Cancer survival worse in RA patients
Survival was more than 2 years shorter in breast, prostate cancers. Patients with rheumatoid arthritis (RA) had a 40% to 50% increased mortality risk if they developed breast or prostate cancer, a large, population-based study found.
Compared with individuals without RA, those who had previously been diagnosed with RA had an adjusted hazard ratio for mortality of 1.41 (95% CI 1.21 to 1.65, P<0.0001) for breast cancer and 1.53 (95% CI 1.26 to 1.85, P<0.0001) for prostate cancer, according to Maria E. Suarez-Almazor, MD, PhD, of the MD Anderson Cancer Center in Houston, and colleagues.
For colorectal cancer, a significantly decreased survival was seen after adjustment for demographics and tumor stage, but not after controlling for comorbidities other than RA (HR 1.15, 95% CI 0.99 to 1.34), and for lung cancer, there was no survival difference among those with and without RA (HR 1.01, 95% CI 0.92 to 1.12), the researchers reported online in Arthritis Care & Research.
“These findings suggest that the additional cancer mortality risk from having RA is more pronounced for those tumors with longer expected median survival,” they wrote.
Patients with RA reportedly have an increased risk for lung cancer and lymphoma, according to a meta-analysis, but appear to have a lower risk for breast cancer, possibly because of hormonal factors, and colorectal cancer, because of the protective effects of nonsteroidal anti-inflammatory drugs.
Most earlier studies evaluating the effects of comorbidities on cancer survival have considered overall comorbidities, rather than any individual coexisting condition, including RA.
Therefore, to examine the effects of previously diagnosed RA on survival in four common solid tumors, Suarez-Almazor and colleagues analyzed data from the Texas Cancer Registry and the Medicare claims database for patients diagnosed with one of these malignancies between 2001 and 2010.
The linked Medicare and Texas registry included 697,734 patients with cancer diagnosed during the study period, with 139,097 having one of the four specified malignancies. A total of 1.1% had two or more RA claims.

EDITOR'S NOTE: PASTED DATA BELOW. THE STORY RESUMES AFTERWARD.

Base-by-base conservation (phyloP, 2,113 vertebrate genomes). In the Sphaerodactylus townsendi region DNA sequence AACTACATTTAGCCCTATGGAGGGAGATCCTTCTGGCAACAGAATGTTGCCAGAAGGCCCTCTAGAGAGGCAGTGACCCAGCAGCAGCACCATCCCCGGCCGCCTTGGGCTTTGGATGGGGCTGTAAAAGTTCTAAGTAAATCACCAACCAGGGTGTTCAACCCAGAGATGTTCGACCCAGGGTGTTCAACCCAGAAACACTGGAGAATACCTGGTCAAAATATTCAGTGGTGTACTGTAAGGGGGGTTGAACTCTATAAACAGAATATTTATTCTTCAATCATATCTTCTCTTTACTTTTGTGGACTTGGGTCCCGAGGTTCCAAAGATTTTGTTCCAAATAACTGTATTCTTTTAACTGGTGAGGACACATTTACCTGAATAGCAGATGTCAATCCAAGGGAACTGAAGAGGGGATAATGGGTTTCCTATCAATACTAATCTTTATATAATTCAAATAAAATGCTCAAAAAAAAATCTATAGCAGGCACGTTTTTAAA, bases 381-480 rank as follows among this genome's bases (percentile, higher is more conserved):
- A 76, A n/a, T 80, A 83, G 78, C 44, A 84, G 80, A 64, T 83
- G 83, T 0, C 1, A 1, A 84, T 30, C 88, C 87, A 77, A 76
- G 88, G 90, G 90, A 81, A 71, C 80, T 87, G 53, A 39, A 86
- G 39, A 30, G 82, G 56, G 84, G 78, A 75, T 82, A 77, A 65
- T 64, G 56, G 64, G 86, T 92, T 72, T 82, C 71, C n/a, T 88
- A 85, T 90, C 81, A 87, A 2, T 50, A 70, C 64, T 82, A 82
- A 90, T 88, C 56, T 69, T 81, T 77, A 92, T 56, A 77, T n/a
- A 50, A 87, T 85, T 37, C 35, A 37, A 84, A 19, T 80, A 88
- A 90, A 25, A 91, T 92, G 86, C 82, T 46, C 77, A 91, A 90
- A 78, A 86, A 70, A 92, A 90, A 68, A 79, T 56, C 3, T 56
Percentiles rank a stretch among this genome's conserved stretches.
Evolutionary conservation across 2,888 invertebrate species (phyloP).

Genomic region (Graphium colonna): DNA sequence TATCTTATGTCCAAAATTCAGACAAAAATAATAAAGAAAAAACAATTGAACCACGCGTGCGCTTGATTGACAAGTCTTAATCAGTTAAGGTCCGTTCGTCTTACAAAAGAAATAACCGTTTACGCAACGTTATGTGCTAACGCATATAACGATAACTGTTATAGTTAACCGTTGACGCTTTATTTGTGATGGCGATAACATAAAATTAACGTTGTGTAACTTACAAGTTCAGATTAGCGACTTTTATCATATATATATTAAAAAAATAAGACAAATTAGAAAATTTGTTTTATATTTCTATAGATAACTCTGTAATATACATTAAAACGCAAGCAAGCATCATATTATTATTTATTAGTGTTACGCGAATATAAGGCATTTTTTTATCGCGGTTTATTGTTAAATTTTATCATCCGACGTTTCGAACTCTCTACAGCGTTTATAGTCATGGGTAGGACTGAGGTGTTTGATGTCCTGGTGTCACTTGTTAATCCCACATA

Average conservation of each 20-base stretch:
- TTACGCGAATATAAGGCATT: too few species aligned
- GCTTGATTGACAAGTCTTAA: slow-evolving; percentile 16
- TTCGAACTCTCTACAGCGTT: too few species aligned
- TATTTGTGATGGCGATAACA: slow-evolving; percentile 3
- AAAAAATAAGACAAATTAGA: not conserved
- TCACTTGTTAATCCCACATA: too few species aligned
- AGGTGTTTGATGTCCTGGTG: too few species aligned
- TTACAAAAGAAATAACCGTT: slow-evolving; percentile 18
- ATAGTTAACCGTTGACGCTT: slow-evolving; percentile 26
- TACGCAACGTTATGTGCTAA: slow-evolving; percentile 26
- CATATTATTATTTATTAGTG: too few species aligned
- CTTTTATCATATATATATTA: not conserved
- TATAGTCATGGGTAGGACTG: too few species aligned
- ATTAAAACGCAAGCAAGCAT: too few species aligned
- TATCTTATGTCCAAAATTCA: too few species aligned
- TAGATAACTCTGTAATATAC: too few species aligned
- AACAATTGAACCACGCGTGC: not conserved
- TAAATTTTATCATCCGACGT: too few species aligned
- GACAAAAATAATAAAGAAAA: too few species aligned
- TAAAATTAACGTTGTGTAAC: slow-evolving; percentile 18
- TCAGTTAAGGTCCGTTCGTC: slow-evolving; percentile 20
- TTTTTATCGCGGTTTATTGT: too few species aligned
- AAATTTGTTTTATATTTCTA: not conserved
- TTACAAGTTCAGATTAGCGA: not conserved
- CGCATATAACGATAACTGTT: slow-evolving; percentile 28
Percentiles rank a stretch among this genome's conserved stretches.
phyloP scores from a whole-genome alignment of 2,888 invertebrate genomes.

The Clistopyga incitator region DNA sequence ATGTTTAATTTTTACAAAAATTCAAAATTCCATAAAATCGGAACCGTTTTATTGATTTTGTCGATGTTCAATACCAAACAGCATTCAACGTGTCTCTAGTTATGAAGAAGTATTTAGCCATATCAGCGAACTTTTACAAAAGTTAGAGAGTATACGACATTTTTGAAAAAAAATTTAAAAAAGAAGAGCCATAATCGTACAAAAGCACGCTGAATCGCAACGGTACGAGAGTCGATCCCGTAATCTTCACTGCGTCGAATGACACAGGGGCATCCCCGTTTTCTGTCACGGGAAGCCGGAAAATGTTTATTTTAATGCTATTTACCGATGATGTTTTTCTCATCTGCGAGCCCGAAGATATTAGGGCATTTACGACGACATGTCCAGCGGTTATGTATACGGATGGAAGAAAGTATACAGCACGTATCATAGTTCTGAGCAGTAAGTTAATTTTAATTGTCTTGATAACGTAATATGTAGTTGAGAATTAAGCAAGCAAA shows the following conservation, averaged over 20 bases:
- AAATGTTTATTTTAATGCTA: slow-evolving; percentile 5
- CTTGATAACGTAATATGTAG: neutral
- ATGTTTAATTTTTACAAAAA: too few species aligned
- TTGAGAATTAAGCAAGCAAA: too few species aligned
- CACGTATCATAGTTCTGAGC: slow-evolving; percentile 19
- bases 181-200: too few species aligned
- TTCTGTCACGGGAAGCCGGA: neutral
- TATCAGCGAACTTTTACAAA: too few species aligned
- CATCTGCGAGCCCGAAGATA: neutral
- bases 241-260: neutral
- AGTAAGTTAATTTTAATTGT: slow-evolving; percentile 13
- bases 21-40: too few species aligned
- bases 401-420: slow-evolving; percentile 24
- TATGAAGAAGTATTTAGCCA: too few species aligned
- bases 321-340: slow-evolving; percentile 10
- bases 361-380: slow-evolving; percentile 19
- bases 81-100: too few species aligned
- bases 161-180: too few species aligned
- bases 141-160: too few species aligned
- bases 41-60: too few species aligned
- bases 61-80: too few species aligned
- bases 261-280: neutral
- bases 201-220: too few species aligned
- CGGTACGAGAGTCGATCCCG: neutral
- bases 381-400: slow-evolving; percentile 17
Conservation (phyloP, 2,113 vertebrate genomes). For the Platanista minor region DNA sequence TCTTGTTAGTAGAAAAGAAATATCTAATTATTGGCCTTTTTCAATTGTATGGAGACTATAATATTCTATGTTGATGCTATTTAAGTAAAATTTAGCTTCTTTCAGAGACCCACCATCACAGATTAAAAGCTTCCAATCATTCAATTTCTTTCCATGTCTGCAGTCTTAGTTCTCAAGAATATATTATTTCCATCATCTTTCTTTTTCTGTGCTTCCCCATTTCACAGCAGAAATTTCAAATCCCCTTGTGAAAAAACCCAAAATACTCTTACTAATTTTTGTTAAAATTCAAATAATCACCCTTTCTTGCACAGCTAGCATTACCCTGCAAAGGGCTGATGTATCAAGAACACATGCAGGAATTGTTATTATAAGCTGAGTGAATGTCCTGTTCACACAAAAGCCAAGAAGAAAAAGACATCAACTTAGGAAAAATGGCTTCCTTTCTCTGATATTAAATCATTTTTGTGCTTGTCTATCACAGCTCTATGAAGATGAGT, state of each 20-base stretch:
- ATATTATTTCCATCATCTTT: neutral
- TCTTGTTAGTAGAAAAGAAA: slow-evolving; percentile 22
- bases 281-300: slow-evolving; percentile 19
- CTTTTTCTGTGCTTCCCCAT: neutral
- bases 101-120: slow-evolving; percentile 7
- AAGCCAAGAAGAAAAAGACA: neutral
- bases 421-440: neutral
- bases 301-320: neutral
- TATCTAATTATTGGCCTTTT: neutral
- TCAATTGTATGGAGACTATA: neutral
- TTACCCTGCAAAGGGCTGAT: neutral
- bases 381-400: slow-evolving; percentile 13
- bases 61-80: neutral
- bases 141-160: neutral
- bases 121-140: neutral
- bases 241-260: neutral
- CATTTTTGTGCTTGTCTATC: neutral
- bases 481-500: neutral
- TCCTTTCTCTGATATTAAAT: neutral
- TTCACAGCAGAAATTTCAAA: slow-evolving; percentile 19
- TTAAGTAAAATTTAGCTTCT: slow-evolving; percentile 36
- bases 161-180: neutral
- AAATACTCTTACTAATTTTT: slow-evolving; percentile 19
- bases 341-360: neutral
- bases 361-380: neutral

Patients mean age at the time of cancer diagnosis was 76. Those with RA were more often women, had more comorbidities, resided in areas with lower income, and more often had their cancer diagnosed at regional or distant stages than those without RA (40% versus 34%, P=0.0003).
A total of 3.3% of patients with breast cancer had one or more RA claims in the year before diagnosis, as did 1.8% of those with prostate cancer, 2.6% of those with colorectal cancer, and 3.6% of those with lung cancer.
Median survival for those without RA versus those with RA was 9.5 versus 7.1 years for breast cancer (P<0.0001), 9.8 versus 7.3 years for prostate cancer (P<0.001), 3.8 versus 2.8 years for colorectal cancer (P=0.0009), and 0.7 versus 0.9 years for lung cancer (P=0.08).
For all four types of malignancies, factors that were associated with worse survival were African-American race, lower income, being diagnosed at a later stage, and having more comorbidities.
In an additional analysis of comorbidities, diabetes and chronic obstructive pulmonary disease (COPD), respectively, were associated with worse survival (P<0.001 for all):
- Breast: OR 1.29 (95% CI 1.23 to 1.35) and OR 1.42 (95% CI 1.34 to 1.49)
- Prostate: OR 1.21 (95% CI 1.16 to 1.26) and OR 1.56 (95% CI 1.49 to 1.63)
- Colorectal: OR 1.12 (95% CI 1.08 to 1.16) and OR 1.28 (95% CI 1.22 to 1.33)
- Lung: OR 1.04 (95% CI 1.01 to 1.08, P=0.01) and OR 1.11 (95% CI 1.08 to 1.14)
In addition, cardiovascular disease was linked with worse survival for breast, prostate, and colorectal cancer, though not for lung cancer.
The researchers noted that the cancers were diagnosed later in RA patients, which may have had an impact on outcomes, but that their data did not include potentially relevant information on treatments.
“For instance, patients with RA may be less likely to receive certain therapies such as radiotherapy because of fear of complications or may discontinue therapy early. Likewise, the effect of immunomodulatory agents used in the treatment of RA could also interfere with tumor immunity and possibly result in worse outcomes,” they wrote.
Of their finding that survival from some malignancies in RA is decreased, they concluded, “Additional research is needed to identify potentially modifiable determinants of this effect.”
Limitations of the study included its reliance on administrative data, and the inclusion of patients only from the state of Texas.
The study was funded by the Cancer Prevention Research Institute of Texas and by the NIH through MD Anderson’s Cancer Center Support Grant.